Digital Age Teaching and Learning

Learning to Read – What Has to Happen in Their Heads?

Learning to Read – What Has to Happen in Their Heads?

“Sss…iiiii…..t….sss…iiiii…t…Sit!” Exclaimed the 4-year-old boy.  James was just beginning to blend letter sounds together to form words.  He began reading each word by haltingly sounding it out, saying each letter sound separately.  He would repeat the sounds over and over until understanding flashed over his face and he said the word all together.  Over the next few weeks, James practiced more and more, becoming better at deciphering words and quicker, too.

What was going on as he read? Two main skills or processes happen in reading and writing.  Below, see them explained:


Before he could read words, James practiced writing words.  This process of hearing or saying a word and transforming it into letters on a page is called encoding.  However, before children even know their letters and can transform a word into letters, they can practice hearing a word and break it down into its separate sounds.  For example, the child hears the word “cat” and can then break it down into the sounds “c” “aaa” “t”.  With practice, students can get pretty good at this and will understand that words are made of separate sounds.   After children are familiar with the letters of the alphabet, they can practice saying a word and writing it down.

Sometimes alphabet tiles can be used to help children in this process.  Instead of having to come up with the letter shape in their head and writing it down, the students can look at the tiles and choose the letters they need to write a word.  In this way, the choices can also be limited.  For example, a child may be given a set of letter tiles such as: s, a, m, t, h.  A set of picture cards are also given with pictures for: hat, mat, sat, ham, sam.  Then, the child can write out each word using the tiles.  Since the choices are narrowed down from the whole alphabet to just five letters, students experience greater success.  Slowly, students can be given more and more letters to work with until they are comfortable building words with the whole alphabet.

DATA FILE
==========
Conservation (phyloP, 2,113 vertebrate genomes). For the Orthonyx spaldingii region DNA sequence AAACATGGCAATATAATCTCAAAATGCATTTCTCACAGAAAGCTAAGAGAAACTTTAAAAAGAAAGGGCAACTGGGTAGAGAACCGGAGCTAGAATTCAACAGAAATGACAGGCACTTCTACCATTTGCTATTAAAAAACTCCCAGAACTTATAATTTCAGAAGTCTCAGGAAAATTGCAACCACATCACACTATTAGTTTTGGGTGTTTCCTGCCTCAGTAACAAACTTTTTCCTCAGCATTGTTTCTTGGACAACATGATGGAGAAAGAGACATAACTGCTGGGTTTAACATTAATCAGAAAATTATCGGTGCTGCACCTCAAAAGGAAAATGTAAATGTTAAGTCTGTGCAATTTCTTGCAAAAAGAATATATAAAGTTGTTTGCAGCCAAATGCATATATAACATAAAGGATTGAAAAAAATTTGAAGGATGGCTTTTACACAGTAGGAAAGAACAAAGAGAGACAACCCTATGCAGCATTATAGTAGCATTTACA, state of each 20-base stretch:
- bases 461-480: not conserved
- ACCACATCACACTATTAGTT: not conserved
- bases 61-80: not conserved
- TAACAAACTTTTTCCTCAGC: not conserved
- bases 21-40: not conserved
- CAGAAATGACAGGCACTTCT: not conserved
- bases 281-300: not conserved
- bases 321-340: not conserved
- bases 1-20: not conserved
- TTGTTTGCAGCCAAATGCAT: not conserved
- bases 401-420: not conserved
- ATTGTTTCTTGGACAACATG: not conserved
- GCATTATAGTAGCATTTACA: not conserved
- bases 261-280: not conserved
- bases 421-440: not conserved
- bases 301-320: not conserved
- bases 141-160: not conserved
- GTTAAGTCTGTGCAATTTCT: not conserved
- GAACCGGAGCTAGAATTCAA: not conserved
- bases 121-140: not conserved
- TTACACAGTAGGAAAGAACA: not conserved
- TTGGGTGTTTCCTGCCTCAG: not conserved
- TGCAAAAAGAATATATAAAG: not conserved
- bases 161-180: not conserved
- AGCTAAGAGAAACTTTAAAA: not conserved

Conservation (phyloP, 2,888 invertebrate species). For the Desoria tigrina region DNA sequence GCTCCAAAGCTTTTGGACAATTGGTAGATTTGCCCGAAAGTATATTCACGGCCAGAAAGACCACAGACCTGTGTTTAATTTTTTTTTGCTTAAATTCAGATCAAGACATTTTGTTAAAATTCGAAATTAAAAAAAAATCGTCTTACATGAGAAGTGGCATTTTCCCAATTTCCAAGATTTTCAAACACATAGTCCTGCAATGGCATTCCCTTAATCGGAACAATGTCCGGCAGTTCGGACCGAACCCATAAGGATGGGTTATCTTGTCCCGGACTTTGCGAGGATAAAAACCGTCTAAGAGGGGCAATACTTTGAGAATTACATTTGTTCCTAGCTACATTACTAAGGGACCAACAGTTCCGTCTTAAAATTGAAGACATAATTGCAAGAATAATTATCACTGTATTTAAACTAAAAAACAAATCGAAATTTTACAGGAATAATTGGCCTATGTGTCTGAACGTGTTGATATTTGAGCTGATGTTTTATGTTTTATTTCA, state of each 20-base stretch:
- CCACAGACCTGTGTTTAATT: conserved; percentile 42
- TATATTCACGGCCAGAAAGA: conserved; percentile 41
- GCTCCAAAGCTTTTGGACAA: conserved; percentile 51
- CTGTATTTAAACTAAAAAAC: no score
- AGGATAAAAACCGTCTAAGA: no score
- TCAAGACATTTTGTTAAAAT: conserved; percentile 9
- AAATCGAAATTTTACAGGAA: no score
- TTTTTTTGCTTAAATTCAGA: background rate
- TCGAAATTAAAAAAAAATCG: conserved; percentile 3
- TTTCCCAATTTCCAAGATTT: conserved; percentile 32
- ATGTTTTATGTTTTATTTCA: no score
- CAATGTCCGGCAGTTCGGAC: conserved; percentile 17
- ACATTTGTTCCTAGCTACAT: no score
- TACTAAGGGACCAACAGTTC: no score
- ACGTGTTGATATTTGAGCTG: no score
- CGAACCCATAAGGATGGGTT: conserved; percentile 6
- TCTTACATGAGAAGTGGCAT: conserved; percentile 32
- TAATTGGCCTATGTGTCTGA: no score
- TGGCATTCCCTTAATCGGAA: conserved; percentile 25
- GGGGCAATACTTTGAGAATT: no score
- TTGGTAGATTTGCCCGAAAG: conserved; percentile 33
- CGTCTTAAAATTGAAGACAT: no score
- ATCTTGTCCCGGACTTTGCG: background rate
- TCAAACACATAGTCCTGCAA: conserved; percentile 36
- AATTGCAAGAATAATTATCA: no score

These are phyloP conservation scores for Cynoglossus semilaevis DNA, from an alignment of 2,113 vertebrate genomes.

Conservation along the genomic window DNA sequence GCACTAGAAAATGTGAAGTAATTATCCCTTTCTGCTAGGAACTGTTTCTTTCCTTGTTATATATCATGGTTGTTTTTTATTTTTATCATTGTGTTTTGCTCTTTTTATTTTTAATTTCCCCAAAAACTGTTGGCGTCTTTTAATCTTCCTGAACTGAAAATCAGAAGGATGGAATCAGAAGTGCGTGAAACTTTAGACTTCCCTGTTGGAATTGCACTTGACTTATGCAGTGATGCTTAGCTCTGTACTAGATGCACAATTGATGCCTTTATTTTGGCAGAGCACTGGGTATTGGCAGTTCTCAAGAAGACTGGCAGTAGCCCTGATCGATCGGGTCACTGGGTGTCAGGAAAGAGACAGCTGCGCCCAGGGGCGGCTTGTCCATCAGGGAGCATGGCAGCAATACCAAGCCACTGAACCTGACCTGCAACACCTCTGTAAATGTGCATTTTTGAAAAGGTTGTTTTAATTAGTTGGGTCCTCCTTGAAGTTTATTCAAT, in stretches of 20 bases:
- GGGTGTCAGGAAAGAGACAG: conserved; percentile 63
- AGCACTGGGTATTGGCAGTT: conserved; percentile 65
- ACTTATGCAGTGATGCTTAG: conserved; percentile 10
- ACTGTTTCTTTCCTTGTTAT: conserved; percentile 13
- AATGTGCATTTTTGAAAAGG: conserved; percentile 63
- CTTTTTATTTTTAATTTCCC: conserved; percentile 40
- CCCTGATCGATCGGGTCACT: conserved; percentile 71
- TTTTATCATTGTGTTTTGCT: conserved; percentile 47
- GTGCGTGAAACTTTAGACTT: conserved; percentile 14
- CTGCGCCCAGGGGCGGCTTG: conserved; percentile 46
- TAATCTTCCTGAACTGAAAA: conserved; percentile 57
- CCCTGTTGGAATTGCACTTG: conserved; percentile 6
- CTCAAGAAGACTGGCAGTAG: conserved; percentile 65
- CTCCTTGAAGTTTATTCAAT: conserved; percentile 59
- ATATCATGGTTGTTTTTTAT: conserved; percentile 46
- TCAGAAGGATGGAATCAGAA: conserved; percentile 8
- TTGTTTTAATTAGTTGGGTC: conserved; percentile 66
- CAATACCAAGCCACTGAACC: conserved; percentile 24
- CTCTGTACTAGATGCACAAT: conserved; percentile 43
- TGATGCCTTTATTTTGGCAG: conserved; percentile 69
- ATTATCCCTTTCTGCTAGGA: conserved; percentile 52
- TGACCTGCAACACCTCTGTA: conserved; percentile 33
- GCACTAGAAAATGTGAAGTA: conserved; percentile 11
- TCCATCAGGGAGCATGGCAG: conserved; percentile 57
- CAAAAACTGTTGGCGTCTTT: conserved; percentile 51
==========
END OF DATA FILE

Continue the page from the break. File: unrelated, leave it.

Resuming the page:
Decoding is the process most directly related to reading.  However, encoding is often easier to learn, and once mastered, can help support the process of decoding.  When decoding, the child sees the printed word and must remember the sound of each letter, just like James did when reading the word “sit”.  However, after the letter sounds have been said separately, the child must join them together to make a word.  This step is often known as blending.

Blending can be practiced as a separate skill.  For example, the teacher may say the sounds (not letter names) “d” “o” “g” and as her students to guess what word the sounds make when combined together.  With some practice, the ability to turn sounds into words can help speed up the reading process.

Beginning to read can be difficult – so it’s best to start with small, simple CVC words. This means that the words are made of a consonant, vowel and then another consonant.  For example: cat, sit, dog, fan, etc.  Students may be encouraged to read words one at a time.


Although for most adults reading may seem second-nature and natural, reading is actually a complex and involved process.  Encoding and decoding are just two of the most basic steps that occur on the road to reading.  Understanding these two processes can greatly help teachers support their students in learning to read.